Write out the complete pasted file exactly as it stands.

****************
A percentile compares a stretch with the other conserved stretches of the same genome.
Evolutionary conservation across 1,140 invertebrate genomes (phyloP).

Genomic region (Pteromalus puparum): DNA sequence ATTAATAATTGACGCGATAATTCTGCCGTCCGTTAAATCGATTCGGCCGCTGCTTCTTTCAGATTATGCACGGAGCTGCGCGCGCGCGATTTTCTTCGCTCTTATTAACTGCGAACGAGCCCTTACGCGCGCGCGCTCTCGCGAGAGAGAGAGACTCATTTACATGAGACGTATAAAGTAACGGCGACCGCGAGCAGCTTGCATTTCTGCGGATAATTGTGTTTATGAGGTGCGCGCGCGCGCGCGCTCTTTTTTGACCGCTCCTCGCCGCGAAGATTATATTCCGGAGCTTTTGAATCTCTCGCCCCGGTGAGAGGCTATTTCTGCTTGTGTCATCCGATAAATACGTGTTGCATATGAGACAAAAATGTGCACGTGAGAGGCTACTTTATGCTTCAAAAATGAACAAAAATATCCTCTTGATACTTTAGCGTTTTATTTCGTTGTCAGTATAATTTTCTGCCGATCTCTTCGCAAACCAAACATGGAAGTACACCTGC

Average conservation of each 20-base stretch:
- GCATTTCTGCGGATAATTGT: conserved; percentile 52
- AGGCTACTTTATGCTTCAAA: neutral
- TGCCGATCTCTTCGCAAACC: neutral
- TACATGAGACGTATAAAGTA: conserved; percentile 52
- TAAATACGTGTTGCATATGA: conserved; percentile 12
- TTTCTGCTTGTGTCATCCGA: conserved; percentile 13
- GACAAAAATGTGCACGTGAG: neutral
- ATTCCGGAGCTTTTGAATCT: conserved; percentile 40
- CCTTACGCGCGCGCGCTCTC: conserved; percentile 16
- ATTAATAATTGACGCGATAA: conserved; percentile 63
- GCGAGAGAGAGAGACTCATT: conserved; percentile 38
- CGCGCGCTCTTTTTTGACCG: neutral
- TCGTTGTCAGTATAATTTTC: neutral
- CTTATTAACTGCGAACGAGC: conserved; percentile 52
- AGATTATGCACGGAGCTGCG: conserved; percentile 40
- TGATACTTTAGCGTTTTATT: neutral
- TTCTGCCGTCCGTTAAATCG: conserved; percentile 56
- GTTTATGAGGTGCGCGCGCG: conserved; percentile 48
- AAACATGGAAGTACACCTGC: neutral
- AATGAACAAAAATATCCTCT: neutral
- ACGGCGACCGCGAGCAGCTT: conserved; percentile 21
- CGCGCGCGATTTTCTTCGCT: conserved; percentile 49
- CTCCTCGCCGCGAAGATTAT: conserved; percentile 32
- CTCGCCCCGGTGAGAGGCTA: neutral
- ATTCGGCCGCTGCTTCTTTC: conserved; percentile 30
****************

A percentile compares a stretch with the other conserved stretches of the same genome.
Evolutionary conservation across 1,140 invertebrate genomes (phyloP).

Genomic region (Pteromalus puparum): DNA sequence ATTAATAATTGACGCGATAATTCTGCCGTCCGTTAAATCGATTCGGCCGCTGCTTCTTTCAGATTATGCACGGAGCTGCGCGCGCGCGATTTTCTTCGCTCTTATTAACTGCGAACGAGCCCTTACGCGCGCGCGCTCTCGCGAGAGAGAGAGACTCATTTACATGAGACGTATAAAGTAACGGCGACCGCGAGCAGCTTGCATTTCTGCGGATAATTGTGTTTATGAGGTGCGCGCGCGCGCGCGCTCTTTTTTGACCGCTCCTCGCCGCGAAGATTATATTCCGGAGCTTTTGAATCTCTCGCCCCGGTGAGAGGCTATTTCTGCTTGTGTCATCCGATAAATACGTGTTGCATATGAGACAAAAATGTGCACGTGAGAGGCTACTTTATGCTTCAAAAATGAACAAAAATATCCTCTTGATACTTTAGCGTTTTATTTCGTTGTCAGTATAATTTTCTGCCGATCTCTTCGCAAACCAAACATGGAAGTACACCTGC

Average conservation of each 20-base stretch:
- GCATTTCTGCGGATAATTGT: conserved; percentile 52
- AGGCTACTTTATGCTTCAAA: neutral
- TGCCGATCTCTTCGCAAACC: neutral
- TACATGAGACGTATAAAGTA: conserved; percentile 52
- TAAATACGTGTTGCATATGA: conserved; percentile 12
- TTTCTGCTTGTGTCATCCGA: conserved; percentile 13
- GACAAAAATGTGCACGTGAG: neutral
- ATTCCGGAGCTTTTGAATCT: conserved; percentile 40
- CCTTACGCGCGCGCGCTCTC: conserved; percentile 16
- ATTAATAATTGACGCGATAA: conserved; percentile 63
- GCGAGAGAGAGAGACTCATT: conserved; percentile 38
- CGCGCGCTCTTTTTTGACCG: neutral
- TCGTTGTCAGTATAATTTTC: neutral
- CTTATTAACTGCGAACGAGC: conserved; percentile 52
- AGATTATGCACGGAGCTGCG: conserved; percentile 40
- TGATACTTTAGCGTTTTATT: neutral
- TTCTGCCGTCCGTTAAATCG: conserved; percentile 56
- GTTTATGAGGTGCGCGCGCG: conserved; percentile 48
- AAACATGGAAGTACACCTGC: neutral
- AATGAACAAAAATATCCTCT: neutral
- ACGGCGACCGCGAGCAGCTT: conserved; percentile 21
- CGCGCGCGATTTTCTTCGCT: conserved; percentile 49
- CTCCTCGCCGCGAAGATTAT: conserved; percentile 32
- CTCGCCCCGGTGAGAGGCTA: neutral
- ATTCGGCCGCTGCTTCTTTC: conserved; percentile 30